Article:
MCELL_PATH = os.environ.get('MCELL_PATH', '')
sys.path.append(os.path.join(MCELL_PATH, 'lib'))

import mcell as m

One can also use the standard system variable PYTHONPATH for the same purpose, but the CellBlender tools use the MCELL_PATH variable.


Open the file ~/.bash_profile in your text editor - e.g. atom ~/.bash_profile and append the following lines to the end of the file:

export CELLBLENDER_BASE_PATH=/Applications/Blender-2.93-CellBlender/
export MCELL_PATH=$CELLBLENDER_BASE_PATH/scripts/addons/cellblender/extensions/mcell/

You must open a new terminal for this change to take effect.


Open the file ~/.bashrc in your text editor - e.g. gedit ~/.bashrc and append the following line to the end of the file (replace <blender_dir> with the CellBlender bundle installation directory).

export CELLBLENDER_BASE_PATH=<blender_dir>/2.93/
export MCELL_PATH=$CELLBLENDER_BASE_PATH/scripts/addons/cellblender/extensions/mcell/

You must open a new terminal for this change to take effect.


Go to the Windows menu, right-click on Computer (write computer to find it) and select Properties. From the computer properties dialog, select Advanced system settings on the left. From the advanced system settings dialog, choose the Environment variables button.

In the Environment variables dialog, click the New button in the top half of the dialog to make a new user variable. Give the variable name as MCELL_PATH and the value is the following path (replace <blender_dir> with the CellBlender bundle installation directory):


Choose OK.

Then find a variable called PATH or Path in one of the the user’s variables or in the system variables. Select it, click Edit and then New and as the new line enter (replace <blender_dir> with the CellBlender bundle installation directory):


Choose OK. Then OK again to save these variables.

You must open a new terminal for this change to take effect.

Common Troubleshooting

Loading Factory Settings

Blender keeps setting in a user directory, so settings from a previous installation might be loaded and cause various incompatibility issues. If you encounter any issues with CellBlender, the first recommended step is to reset settings. It is done through Blender menu File -> Load Factory Settings.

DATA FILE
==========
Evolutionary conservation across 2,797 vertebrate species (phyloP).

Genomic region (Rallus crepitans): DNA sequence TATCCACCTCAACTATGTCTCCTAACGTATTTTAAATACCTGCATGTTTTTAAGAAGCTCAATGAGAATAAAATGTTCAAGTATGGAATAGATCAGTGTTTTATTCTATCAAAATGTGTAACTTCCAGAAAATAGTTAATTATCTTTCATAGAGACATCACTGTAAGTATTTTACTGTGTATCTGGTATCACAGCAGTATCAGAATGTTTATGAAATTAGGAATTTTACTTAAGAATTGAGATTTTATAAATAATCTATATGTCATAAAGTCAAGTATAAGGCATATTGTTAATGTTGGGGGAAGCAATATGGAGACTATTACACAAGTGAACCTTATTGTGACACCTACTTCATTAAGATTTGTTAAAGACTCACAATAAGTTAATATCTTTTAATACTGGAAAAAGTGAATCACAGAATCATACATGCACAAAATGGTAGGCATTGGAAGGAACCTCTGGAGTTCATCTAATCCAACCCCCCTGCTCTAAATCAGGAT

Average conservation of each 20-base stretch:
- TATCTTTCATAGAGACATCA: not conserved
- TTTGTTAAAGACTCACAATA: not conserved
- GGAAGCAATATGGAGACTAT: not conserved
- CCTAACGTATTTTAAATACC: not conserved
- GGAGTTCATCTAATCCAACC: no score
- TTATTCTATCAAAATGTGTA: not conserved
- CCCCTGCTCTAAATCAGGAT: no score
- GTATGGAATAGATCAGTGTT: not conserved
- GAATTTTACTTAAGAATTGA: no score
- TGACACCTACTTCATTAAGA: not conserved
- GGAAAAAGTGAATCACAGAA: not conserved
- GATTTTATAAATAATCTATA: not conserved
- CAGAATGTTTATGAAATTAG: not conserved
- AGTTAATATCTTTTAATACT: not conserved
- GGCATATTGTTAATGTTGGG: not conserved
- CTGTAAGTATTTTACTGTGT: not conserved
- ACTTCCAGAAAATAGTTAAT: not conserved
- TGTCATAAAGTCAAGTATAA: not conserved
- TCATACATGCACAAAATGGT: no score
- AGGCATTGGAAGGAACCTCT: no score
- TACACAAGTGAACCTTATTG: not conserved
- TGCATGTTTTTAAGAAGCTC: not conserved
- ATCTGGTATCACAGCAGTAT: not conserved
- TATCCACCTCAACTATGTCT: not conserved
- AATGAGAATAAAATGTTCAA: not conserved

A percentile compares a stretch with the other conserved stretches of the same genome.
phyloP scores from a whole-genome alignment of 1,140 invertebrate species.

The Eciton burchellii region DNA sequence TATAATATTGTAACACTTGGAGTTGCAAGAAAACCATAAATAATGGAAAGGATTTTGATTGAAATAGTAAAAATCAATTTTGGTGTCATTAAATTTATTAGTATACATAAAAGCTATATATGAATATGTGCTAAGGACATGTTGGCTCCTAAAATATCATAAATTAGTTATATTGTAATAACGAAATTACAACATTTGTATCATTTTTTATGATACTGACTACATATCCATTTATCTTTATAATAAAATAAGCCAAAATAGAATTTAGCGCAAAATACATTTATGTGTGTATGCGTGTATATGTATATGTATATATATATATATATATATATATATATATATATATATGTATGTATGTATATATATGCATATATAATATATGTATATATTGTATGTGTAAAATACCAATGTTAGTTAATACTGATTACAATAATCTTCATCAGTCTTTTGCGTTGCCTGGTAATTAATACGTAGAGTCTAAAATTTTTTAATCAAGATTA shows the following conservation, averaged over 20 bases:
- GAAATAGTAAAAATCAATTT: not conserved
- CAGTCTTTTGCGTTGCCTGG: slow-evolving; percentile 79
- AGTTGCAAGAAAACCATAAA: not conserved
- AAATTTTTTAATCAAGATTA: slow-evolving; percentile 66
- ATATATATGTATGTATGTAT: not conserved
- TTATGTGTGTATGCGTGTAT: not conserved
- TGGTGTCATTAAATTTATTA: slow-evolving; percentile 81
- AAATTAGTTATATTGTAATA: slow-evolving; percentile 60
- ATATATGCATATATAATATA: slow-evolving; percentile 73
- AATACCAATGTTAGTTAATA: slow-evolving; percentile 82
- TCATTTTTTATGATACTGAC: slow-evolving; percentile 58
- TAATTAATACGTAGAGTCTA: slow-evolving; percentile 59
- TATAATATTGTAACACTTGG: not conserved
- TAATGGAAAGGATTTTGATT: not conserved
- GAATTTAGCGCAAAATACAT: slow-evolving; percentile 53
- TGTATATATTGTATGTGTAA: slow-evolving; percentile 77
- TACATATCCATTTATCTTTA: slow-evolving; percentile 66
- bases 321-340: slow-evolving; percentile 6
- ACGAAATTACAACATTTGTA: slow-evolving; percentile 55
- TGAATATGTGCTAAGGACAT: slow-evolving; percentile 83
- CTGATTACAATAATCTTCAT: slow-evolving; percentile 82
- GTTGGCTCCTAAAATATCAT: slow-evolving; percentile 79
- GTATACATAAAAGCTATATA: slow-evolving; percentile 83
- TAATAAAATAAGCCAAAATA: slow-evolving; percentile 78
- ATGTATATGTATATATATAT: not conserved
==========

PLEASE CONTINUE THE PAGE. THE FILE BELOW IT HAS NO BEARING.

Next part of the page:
Enabling CellBlender Plugin

After factory setting are restored, one needs enable the CellBlender plugin by selecting Edit -> Preferences, then select Add-ons, enter cellblender into the search window and click on the CellBlender checkbox.


CellBlender Plugin Does not Load with “error cellblender_examples could not register”

This was experienced on MacOS and one of the printed errors was:

ValueError: bpy_struct "MCellPropertyGroup" registration error: cellblender_examples could not register

The solution is to follow steps in Loading Factory Settings or to remove file /Applications/Blender-2.93-Cellblender/ (<blender_dir>/Blender-2.93-CellBlender/2.93/config/userpref.blend on other operating systems). Then start Blender again and enable the CellBlender plugin.

MacOS: Error When Saving CellBlender Settings

When saving settings an error “cannot open file /private/var/…/…” can be printed.

On MacOS Catalina and newer, the area where Blender stores its settings is protected.

The first step is to try to run Blender from a terminal as shown in section Running Blender On MacOS, i.e., by running this script:


Then try to save the setting again. If that won’t help, continue with setting permissions for terminal to access all folders as shown here.

MacOS: Remove “application downloaded from internet” Attribute

This step might be useful for releases older than 3.5.0 on MacOs Catalina.

The xattr command can be used to remove the ‘application downloaded from the internet’ error message. This can, for instance, be an issue on MacOS Catalina where the checking is more strict. To fix this, run:

xattr -cr /Applications/Blender-2.93-CellBlender/

Windows: Plotting does not work

There might be a collision with a different installation of Python on your system. To fix this, start the Windows terminal, navigate to the Blender-2.93-CellBlender directory, and then run these commands to start CellBlender: